Encyclopedia of Immigrant Health

2012 Edition
| Editors: Sana Loue, Martha Sajatovic

Machismo/Macho

  • Marysol Asencio
Reference work entry
DOI: https://doi.org/10.1007/978-1-4419-5659-0_475

The Spanish term machismo is a common reference to Latino masculinity, in particular, the gender construction of extreme traditional masculinity or of the characteristic of the “true” man (“macho”) in Latin American and Caribbean societies. The term is commonly employed within Latina/o communities inside and outside of the USA to refer to such males or the behaviors associated with those males. It has been theorized as a form of masculinity derived from the Spanish conquistadores. The complementary gender construct for Latin American women is referred to as marianismo.

While the term machismo has become part of the lexicon of lay people and social scientists, the exact definition, associated decontextualized characteristics, and applicability to most Latino men, is a matter of debate. Some researchers have noted that the initial social science descriptions and focus on machismo were obtained from particular populations of Latin American men and then simplified and generalized through...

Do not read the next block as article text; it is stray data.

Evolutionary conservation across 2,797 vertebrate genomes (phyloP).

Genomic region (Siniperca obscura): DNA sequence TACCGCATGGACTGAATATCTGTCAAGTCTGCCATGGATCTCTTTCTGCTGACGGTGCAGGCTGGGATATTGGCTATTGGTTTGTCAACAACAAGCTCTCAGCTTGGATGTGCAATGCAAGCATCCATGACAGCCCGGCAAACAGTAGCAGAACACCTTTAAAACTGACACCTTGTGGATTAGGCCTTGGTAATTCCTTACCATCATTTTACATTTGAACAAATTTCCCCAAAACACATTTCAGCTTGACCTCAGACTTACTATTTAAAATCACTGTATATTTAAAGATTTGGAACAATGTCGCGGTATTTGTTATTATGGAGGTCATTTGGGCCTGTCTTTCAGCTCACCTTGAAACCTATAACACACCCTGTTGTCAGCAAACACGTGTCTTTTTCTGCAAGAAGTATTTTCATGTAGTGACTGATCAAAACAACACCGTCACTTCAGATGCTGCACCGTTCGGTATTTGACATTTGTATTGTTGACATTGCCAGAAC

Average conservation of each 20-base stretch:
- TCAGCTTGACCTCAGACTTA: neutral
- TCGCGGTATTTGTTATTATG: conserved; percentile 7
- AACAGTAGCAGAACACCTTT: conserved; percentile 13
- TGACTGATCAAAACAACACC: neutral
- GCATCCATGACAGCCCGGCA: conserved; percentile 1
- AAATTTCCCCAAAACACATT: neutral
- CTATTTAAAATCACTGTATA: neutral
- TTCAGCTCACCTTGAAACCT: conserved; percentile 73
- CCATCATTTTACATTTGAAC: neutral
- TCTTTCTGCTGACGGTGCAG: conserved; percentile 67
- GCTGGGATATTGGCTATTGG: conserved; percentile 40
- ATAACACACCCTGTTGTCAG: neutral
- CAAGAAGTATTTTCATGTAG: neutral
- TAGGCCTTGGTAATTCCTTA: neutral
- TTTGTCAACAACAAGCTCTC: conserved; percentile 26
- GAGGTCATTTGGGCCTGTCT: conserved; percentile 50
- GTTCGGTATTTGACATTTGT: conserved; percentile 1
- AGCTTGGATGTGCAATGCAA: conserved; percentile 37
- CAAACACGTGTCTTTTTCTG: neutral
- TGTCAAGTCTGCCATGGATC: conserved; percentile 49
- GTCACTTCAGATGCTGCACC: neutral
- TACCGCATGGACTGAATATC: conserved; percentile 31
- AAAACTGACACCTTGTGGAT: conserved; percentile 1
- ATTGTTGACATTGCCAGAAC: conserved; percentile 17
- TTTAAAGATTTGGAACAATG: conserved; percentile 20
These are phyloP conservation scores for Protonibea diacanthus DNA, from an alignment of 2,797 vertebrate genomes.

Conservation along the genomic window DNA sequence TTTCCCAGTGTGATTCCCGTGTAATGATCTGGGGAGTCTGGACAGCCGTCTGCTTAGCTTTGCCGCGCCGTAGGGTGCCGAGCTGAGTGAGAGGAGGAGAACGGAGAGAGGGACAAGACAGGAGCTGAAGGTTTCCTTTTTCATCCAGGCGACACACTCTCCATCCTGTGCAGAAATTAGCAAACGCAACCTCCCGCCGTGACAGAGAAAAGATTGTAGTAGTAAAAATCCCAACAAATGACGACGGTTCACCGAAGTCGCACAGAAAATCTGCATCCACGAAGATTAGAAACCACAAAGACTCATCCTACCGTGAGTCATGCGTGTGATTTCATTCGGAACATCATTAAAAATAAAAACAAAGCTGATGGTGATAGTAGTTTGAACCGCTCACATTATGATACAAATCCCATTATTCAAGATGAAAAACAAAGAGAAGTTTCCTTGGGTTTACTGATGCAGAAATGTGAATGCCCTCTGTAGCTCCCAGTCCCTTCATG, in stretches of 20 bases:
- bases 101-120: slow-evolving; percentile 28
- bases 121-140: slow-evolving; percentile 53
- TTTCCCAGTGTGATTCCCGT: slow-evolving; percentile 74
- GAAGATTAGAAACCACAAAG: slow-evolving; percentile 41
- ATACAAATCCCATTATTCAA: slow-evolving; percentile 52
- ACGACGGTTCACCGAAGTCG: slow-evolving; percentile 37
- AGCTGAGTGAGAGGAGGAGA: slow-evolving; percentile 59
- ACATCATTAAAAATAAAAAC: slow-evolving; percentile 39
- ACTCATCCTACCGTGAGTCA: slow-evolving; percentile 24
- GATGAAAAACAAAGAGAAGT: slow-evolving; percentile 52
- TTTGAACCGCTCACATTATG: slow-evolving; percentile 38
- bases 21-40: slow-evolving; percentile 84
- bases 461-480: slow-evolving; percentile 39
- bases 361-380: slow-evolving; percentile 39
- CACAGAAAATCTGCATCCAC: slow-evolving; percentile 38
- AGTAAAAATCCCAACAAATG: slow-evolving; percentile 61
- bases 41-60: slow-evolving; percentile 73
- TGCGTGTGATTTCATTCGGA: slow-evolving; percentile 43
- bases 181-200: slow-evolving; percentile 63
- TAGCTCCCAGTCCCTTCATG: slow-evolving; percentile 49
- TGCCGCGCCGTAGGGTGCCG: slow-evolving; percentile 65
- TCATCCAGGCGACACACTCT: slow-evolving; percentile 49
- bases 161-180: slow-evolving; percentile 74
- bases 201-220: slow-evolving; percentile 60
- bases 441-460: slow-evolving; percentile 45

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Suggested Readings

  1. Andrade, A. R. (1992). Machismo: A universal malady. Journal of American Culture, 5(4), 33–41.Google Scholar
  2. Asencio, M. (1999). Machos and sluts: Gender, sexuality and violence among a cohort of Puerto Rican youths. Medical Anthropology Quarterly, 13(1), 107–126.PubMedGoogle Scholar
  3. De La Cancela, V. (1993). “Coolin”: The psychosocial communication of African and Latino men. Urban League Review, 16(2), 33–44.Google Scholar
  4. González-López, G. (2004). Fathering Latina sexualities: Mexican men and the virginity of their daughters. Journal of Marriage and the Family, 66, 1118–1130.Google Scholar
  5. Jeffries, W. L. (2009). A comparative analysis of homosexual behaviors, sex role preferences, and anal sex proclivities in Latino and non-Latino men. Archives of Sexual Behavior, 38, 765–778.PubMedGoogle Scholar
  6. Saez, P. A., Casado, A., & Wade, J. C. (2009). Factors influencing masculinity ideology among Latino men. The Journal of Men’s Studies, 17(2), 116–128.Google Scholar
  7. Torres, J. B., Solberg, V. S. H., & Carlstrom, A. H. (2002). The myth of sameness among Latino men and their machismo. The American Journal of Orthopsychiatry, 72, 163–181.PubMedGoogle Scholar

Copyright information

© Springer Science+Business Media, LLC 2012

Authors and Affiliations

  • Marysol Asencio
    • 1
  1. 1.The Institute of Puerto Rican and Latino StudiesThe University of ConnecticutStorrsUSA